Iraqi dancer Leezan Salam's journey to preserve ballet in a conservative culture

The Baghdad School of Music and Ballet graduate dreams of building her own national team

Iraqi ballet teacher inspires new generation of dancers

Iraqi ballet teacher inspires new generation of dancers
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In the heart of Baghdad, near the neighbourhood of Al Mansour, dancer Leezan Salam is working hard to keep the art of ballet alive.

In a culture shaped by more conservative values, Salam has made it her mission to pass on the tradition of ballet to a new generation of Iraqis.

"My ambitions for ballet in Iraq is to develop more, to increase the number of ballerinas and to have a national Iraqi ballet team," she tells The National.

Salam is a graduate of the Baghdad School of Music and Ballet, an institution with a rich history dating back more than 55 years. Despite this, ballet remains a contentious and often stigmatised art form in conservative Iraqi society. However, Salam is passionate to revive the art, educate the public, and showcase it on a national and international stage.

“After I graduated, I felt I am alone in this art, so [I believe] everyone should learn it,” Salam says.

“I have been encouraged by international groups and teams in Russia, France, Egypt and Jordan. Each country has its own ballet group, so why doesn’t Iraq have a ballet group, ballet team, national team maybe?”

Despite the challenges faced by dancers in Iraq, Salam remains undeterred. After she graduated, she had a desire to share her passion and educate the public and younger generations on the art form.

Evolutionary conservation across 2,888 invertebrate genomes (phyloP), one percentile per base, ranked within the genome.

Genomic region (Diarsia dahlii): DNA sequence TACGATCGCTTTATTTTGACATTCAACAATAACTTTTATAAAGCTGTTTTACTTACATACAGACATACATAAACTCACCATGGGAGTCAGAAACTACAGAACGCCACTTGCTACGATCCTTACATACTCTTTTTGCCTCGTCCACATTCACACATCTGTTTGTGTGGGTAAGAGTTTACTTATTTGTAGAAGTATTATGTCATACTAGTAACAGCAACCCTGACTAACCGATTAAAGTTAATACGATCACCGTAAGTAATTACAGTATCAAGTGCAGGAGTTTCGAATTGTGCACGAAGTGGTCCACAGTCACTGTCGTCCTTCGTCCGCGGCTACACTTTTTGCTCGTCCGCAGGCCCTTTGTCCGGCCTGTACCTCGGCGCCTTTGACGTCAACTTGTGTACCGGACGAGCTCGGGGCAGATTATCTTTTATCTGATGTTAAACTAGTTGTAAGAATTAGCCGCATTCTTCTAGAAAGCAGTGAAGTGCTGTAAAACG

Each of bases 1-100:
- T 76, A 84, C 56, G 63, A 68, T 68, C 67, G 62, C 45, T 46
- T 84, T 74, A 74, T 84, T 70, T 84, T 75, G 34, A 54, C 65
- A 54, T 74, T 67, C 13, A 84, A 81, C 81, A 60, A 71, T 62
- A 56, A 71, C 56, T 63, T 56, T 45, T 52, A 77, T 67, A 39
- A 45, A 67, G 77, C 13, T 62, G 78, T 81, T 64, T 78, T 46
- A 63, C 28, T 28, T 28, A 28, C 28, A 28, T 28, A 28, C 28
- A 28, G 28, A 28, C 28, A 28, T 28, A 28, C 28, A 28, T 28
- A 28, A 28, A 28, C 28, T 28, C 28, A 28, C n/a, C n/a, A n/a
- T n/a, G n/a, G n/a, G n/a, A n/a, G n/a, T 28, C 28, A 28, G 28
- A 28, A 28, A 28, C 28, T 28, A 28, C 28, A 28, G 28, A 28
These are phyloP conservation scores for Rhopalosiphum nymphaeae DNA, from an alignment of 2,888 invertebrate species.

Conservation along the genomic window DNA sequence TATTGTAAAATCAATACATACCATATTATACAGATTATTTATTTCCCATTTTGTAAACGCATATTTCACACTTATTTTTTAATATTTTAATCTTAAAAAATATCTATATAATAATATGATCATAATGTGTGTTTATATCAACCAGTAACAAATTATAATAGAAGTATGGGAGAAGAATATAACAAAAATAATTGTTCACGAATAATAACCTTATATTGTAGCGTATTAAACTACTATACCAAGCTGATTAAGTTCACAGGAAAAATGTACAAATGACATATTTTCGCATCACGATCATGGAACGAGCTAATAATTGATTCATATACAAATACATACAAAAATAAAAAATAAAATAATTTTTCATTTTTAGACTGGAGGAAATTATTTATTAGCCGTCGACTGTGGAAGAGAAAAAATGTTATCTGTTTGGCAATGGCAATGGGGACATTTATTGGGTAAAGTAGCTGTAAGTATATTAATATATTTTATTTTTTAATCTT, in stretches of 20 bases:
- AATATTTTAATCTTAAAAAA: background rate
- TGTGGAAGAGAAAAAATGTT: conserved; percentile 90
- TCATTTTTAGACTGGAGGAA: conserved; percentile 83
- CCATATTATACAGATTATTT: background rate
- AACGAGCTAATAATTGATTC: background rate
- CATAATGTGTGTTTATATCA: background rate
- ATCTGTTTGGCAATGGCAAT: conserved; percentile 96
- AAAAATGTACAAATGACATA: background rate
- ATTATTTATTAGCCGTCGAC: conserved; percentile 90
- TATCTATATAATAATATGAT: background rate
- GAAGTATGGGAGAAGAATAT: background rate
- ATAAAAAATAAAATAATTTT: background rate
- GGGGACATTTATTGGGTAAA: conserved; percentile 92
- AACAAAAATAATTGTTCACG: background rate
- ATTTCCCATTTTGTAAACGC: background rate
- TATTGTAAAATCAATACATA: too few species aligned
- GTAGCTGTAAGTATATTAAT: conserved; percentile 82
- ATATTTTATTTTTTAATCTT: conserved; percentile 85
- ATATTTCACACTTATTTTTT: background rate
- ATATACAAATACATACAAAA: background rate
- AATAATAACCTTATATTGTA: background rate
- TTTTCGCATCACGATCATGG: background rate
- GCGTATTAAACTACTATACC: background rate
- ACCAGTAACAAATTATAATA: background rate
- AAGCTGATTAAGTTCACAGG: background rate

“I wanted to start looking for the talent, start teaching, open an Academy,” she says.

“And I even want to have ballet classes available in schools, all schools, like any other classes, like sport, music.”

The shortage of suitable facilities for ballet in the region was a constant challenge for Salam and her students. But Salam didn’t give up and was able to work with Cadmus International School in Baghdad as a location to start and grow her ballet academy.

"Now, I am teaching at an international school. This is one of the best things that could happen to us, providing us a place," she explains.

Today, Salam teaches more than 30 students with their ages ranging from 5 –18 years. It’s a development she regards as a significant milestone for her personal dreams and for the Iraqi ballet community.

While there are still challenges ahead for her goals to make ballet a formidable part of the culture scene in Iraq, she is motivated not only by the art form itself but by her students too.

"My students are my motivation,” she says.

“When I see them dancing and doing ballet, they encourage me to continue, to move on, to have more ideas.”

Updated: October 25, 2023, 7:39 AM